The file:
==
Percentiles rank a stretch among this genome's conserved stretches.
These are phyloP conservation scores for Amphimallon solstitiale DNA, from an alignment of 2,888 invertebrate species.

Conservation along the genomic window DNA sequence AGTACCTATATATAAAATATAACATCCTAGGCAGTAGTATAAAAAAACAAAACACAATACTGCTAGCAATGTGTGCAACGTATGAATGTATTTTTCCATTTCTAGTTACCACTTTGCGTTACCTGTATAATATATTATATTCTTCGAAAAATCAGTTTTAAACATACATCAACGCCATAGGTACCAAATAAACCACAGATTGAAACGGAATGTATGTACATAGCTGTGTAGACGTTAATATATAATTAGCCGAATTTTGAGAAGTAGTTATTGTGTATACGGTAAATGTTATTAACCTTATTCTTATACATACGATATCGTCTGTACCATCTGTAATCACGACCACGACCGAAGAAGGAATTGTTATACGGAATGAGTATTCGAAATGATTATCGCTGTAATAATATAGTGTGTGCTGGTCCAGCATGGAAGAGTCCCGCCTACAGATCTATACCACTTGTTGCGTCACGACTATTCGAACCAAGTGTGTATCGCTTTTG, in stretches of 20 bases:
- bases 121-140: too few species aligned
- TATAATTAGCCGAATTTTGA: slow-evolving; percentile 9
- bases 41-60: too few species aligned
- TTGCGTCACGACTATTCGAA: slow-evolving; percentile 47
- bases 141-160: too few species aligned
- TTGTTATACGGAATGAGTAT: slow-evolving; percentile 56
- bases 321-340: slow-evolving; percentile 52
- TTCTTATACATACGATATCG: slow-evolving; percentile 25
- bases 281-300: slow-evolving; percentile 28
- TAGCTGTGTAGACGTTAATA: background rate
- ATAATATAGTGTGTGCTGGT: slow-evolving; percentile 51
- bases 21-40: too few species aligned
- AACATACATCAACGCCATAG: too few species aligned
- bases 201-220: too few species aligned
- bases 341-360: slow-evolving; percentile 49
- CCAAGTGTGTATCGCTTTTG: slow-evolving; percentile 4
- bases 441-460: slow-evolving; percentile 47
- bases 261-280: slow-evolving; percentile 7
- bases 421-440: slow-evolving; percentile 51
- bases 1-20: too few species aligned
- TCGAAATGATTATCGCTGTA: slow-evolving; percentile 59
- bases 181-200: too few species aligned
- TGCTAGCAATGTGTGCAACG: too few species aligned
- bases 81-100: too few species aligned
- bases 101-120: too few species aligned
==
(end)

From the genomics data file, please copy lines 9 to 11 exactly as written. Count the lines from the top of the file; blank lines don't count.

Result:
- TTGTTATACGGAATGAGTAT: slow-evolving; percentile 56
- bases 321-340: slow-evolving; percentile 52
- TTCTTATACATACGATATCG: slow-evolving; percentile 25